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Cover Story AASP-MN News October 2022 Featuring Bradley Peterson, Sunbelt Business Broker
Running a shop – automotive or collision – presents many challenges that keep owners busy, day in and day out. Their lives revolve around the business, and while some of them love it, others are counting the days until they wash their hands of the whole thing.
But as a business owner, walking away from the shop isn’t as simple as typing up a letter of resignation or turning in your key to the front door. It’s a process that requires forethought and preparation…or at least, it does if you want to walk away with something to show for all your hard work.
“When many shop owners get out of the business, their decision is a reaction, instead of a well thought out plan,” notes Rick White (180BIZ). “They get tired of the daily grind and just don’t want to deal with it anymore. The problem is how few people consider an exit strategy ahead of that day. And when you fail to plan, you are planning to fail.”
But when should you start planning your exit strategy? And what are some of the most important things to consider?
Preparations should begin as early as possible, but the actual time frame necessary for any specific shop depends on the owner and the business itself.
“The very first thing to consider is when you want to sell,” Bradley Peterson (Sunbelt Business Advisors) insists. “Are you going to do it in one, three or five years? I recommend starting the process at least three years in advance of the actual sale, but the most important thing is to have a plan, rather than just deciding to sell one day. Allowing yourself time to make preparations gives you a chance to make the business more sellable and the sale more lucrative. The earlier you start planning, the more time you have to conduct market research and better understand what your business is worth…and make corrections if necessary.”
White encourages clients to invest a little more time in their exit strategy. “The business needs to be profitable before you try to sell it, and that means being able to show four or five years of consistent profit. For a shop that isn’t profitable, it may take five years to generate a profit and another five years of maintaining it before selling is in your best interests.”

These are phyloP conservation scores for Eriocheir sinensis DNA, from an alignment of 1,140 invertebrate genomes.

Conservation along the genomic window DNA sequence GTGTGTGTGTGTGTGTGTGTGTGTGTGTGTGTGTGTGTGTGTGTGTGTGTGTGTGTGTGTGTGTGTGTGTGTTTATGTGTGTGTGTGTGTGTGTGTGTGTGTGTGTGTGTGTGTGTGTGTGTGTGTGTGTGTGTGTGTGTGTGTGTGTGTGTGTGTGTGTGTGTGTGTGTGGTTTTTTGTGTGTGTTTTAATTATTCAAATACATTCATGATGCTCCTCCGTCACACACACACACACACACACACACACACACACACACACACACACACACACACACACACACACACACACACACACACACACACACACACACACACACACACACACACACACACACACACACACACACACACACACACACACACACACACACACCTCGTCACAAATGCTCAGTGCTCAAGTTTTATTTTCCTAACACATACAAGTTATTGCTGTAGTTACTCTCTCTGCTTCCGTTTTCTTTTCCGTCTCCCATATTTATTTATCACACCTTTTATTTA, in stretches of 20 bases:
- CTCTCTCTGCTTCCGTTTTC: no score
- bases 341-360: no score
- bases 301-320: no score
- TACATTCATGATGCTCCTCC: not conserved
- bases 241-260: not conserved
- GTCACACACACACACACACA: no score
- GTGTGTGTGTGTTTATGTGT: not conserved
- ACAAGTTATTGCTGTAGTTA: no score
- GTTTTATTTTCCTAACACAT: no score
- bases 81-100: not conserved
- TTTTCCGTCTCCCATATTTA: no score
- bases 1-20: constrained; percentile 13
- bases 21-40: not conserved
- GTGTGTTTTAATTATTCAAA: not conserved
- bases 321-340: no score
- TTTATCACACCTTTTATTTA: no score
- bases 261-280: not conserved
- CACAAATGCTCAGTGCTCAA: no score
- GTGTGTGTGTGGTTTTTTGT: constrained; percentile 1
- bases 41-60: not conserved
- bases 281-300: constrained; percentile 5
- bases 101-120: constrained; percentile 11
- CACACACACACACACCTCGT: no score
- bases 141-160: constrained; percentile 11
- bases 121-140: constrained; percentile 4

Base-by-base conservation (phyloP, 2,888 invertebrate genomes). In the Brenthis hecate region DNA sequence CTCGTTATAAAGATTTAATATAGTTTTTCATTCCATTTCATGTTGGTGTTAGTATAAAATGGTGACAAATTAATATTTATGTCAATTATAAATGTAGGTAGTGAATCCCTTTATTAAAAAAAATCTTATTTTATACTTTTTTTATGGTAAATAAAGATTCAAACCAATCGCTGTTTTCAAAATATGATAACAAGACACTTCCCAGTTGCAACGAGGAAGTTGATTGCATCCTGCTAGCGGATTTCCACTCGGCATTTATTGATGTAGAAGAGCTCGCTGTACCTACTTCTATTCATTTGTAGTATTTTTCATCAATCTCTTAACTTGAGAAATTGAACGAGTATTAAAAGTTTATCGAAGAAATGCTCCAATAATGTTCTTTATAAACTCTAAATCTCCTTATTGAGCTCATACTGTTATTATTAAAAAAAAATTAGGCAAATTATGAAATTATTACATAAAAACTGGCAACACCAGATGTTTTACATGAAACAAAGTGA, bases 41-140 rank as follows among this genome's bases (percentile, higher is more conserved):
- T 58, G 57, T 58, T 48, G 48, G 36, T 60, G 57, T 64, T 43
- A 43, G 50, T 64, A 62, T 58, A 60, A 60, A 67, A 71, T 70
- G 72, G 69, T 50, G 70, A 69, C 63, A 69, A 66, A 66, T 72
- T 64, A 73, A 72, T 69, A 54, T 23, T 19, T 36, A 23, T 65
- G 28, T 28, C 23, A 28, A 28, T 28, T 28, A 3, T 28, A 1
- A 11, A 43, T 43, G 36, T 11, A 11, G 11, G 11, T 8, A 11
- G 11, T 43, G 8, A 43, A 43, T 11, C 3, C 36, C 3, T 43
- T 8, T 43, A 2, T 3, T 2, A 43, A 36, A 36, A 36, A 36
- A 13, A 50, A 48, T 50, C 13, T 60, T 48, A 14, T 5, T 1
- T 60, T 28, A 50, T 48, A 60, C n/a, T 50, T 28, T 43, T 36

Although Laura Gay (Consolidation Coach) agrees that it’s ideal to allot 10 years to developing and implementing an exit strategy, circumstances don’t always allow for that.
“Consolidation in the collision repair world is unlikely to last much longer than another two years before they start converting non-shop structures or building new facilities,” she predicts. “In a perfect world, 10 years would be great, but we don’t have that luxury right now. The large cash offers being presented are only going to be on the table for a few more years before that ship sails, so owners interested in selling need to start preparing right now.”
White believes a similar forecast may be in store for mechanical shops: “This is the age of acquisitions. I think the repair side is going to see a lot of MSOs in the next five to 10 years, like what the body shops are doing with lots of major players buying businesses while many smaller independents are pulling out.”
“Certain markets are being targeted by consolidators right now, and that shortens the expiration date, but other areas haven’t seen any consolidation activity yet, so there’s a little more time there,” Gay elaborates on the current situation for body shops. “For example, Minneapolis and St. Paul are smoking hot areas, as is anything within 70 miles of the city’s center where they’re creating a hub. Eventually, they’ll expand into more rural areas, but most consolidators are seeking a market with a population of at least 20,000 and shops that are 10,000 square feet (or larger) and generating a minimum of $2 million in annual sales.”
Shops often neglect to develop an exit strategy – they simply decide to sell without any advance preparation, and as a result, many shop owners are very disappointed to discover the true value of their business.
“A lot of shops are barely making a profit; they’re not worth much more than their assets,” White laments. “Yet every owner assumes their shop is worth $1 million…and it’s really sad when they find out what it’s actually worth.”
“Business value is based on financials, but shops often struggle with reporting their financials accurately, which means they have not shown the true earning power of the business. And that means it’s going to be valued lower than it probably should be,” Peterson warns. “The more profitability you can demonstrate, the more money you’ll get for your business. Records need to be updated monthly, allowing you to easily show exactly where you’re at.”
Of course, profitability isn’t the only factor impacting a shop’s value.
“A profitable shop has more value than one that isn’t profitable, but that doesn’t mean a non-profitable shop doesn’t still have value,” Gay emphasizes.